Bob Sutcliffe's graphs and charts are very interesting but his text has the limitation of becoming quickly dated with time. The book was published in 2001 and much of the data in his discussions and tables was derived from 1998 sources. Thus by 2008, when I read his book, the data was 10 years old. This is no fault of Sutcliffe, it is just that a book that is highly dependent on empirical evidence has the vulnerability of being quickly dated. However, in defense of the book, it should be pointed out that many of the trends he identifies are vast societal forces which move very slowly. In many cases 1998 data may be little different from 2008 data.
In the introduction, Sutcliffe has an interesting interpretation of the neo-liberal economic philosophies of Thatcher and Reagan. He explains that these 'invisible hand' economic philosophies do not attempt to address inequality and do not advocate inequality, but rather accept that inequalities will occur in a free market system and that shifts in market forces spread the inequalities within and between countries in the balance of relative advantage. The auto workers of Detroit experience a disadvantage but all US citizens get better deals of Japanese cars. However these displaced workers move to industries or production with higher yield and it is possible that in their new positions they create relative advantage over the workers in a similar field in another country who then experience the economic consequences. Thus inequalities are seen as temporary as societies and the workforce shifts efforts and resources when another country or group of workers takes their work away from them through the process of relative advantage. Sutcliffe's charts would indicate that this is not the case primarily because of unequal political power between countries and within countries. Sutcliffe indicates that the market is not free enough to match the vision of Reagan and Thatcher. Monopolies and political power will repeatedly disrupt the process. The economic philosophy of Adam Smith and Ricardo is mauled in the political and protectionist process. Sutcliffe points out that the neo-liberal economists lack methods for addressing the imperfections of the system and thus lack the ability to address inequalities. Thus they leave the issue alone saying that in the long run the invisible hand of the free market will make the corrections. Sutcliffe point out that these neo-liberals are most concerned when inequalities are addressed through redistribution. As he states "Any attempt to redivide the cake will make it shrink. The poor will be better off with a small slice of a large cake than a large slice of a small cake." Sutcliffe counters with "There is considerable evidence to support a diametrically opposed proposition; that it is the inequality of the slices into which the case is cut that restricts its size. Keynes supports such a concept to say that inequality in income distribution reduced the level of aggregate demand and so made the economy more vulnerable to slump and unemployment. Sutcliffe points out that inequality also entails enormous policing costs.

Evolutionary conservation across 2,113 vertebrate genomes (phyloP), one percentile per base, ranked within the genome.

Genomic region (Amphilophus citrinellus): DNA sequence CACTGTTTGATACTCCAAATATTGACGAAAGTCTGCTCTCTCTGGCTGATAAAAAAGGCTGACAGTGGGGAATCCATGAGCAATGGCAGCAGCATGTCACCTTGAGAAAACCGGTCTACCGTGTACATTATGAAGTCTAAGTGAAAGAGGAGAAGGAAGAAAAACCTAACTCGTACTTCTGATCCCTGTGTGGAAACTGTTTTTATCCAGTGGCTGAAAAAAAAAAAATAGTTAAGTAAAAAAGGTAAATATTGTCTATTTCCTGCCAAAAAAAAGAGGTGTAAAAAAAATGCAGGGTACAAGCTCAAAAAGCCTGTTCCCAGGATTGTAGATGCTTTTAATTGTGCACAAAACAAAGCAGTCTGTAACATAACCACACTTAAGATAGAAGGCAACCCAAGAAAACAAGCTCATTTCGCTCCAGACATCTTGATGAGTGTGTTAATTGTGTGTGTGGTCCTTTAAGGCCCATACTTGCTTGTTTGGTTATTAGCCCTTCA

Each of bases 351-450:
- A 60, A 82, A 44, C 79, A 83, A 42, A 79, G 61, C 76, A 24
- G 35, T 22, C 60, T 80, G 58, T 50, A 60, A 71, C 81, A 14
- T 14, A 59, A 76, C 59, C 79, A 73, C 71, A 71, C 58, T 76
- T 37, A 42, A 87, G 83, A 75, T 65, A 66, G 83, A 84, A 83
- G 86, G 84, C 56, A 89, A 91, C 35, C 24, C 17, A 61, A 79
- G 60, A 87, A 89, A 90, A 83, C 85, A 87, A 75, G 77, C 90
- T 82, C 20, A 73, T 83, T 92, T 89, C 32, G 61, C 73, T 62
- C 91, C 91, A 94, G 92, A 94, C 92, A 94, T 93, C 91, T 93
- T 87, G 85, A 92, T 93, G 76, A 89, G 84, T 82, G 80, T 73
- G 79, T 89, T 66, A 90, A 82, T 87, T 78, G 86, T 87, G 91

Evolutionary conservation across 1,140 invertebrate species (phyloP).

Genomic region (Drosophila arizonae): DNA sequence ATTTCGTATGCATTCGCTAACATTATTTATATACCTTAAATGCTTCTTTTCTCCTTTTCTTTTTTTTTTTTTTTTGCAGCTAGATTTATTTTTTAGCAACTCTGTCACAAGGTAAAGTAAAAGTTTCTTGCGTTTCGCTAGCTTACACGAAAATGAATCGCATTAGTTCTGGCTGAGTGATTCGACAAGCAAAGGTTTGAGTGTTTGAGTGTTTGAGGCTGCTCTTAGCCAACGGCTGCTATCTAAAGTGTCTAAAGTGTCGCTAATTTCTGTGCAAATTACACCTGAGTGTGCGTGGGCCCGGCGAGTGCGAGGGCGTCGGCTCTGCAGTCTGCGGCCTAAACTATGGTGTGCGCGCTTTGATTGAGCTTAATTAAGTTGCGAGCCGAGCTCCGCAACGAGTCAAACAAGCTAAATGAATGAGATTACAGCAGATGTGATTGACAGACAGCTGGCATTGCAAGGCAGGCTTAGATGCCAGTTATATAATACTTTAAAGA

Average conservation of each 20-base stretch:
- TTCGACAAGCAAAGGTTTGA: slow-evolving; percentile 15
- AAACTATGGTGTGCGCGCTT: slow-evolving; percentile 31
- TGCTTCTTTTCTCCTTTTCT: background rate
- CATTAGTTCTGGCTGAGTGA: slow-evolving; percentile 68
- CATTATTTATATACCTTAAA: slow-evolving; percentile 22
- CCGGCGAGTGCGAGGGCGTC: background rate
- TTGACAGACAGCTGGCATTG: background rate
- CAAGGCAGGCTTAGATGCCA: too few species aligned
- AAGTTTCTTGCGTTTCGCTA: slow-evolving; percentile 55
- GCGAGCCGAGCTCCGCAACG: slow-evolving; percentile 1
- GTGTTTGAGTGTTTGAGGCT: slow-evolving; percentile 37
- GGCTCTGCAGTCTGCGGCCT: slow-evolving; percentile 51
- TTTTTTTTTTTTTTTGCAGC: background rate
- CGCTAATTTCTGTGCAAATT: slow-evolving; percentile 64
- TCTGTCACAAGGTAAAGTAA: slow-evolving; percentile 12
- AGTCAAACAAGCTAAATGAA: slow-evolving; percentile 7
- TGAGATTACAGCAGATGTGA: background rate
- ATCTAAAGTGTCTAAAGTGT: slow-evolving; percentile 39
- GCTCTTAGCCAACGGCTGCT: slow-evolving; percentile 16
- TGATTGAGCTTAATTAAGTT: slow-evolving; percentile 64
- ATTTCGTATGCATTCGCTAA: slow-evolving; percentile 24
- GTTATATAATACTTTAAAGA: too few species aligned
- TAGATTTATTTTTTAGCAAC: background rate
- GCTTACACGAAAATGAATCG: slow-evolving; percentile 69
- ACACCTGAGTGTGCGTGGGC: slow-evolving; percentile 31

The charts, tables, and graphs that comprise the majority of the book are of great interest, showing relationships visually. The charts and graphs cover a vast range of topics including inequality of incomes within and between countries as well as life expectancy and health outcomes. The charts on food production and his comments are interesting in that the Western diet where 10 pounds of plant protein are needed to produce 1 pound of animal protein is a formula that is not sustainable or generalizable under any conditions. We waste considerable amounts of corn to produce fat beef. Trade between countries and international debt are also explored. It is amazing that some of the poorest countries are burdened with high interests payment that consume considerable amounts of their GDP. The loss of natural resources is certainly frightening with the tropical rain forests which clean the air of CO2, being destroyed at a quick rate. In some ways the book is pessimistic. What can we say about a world in which petroleum and petroleum products; arms; and illegal drugs constitute the three largest internationally exported products. Yet, knowing the situation is a first step in addressing a situation.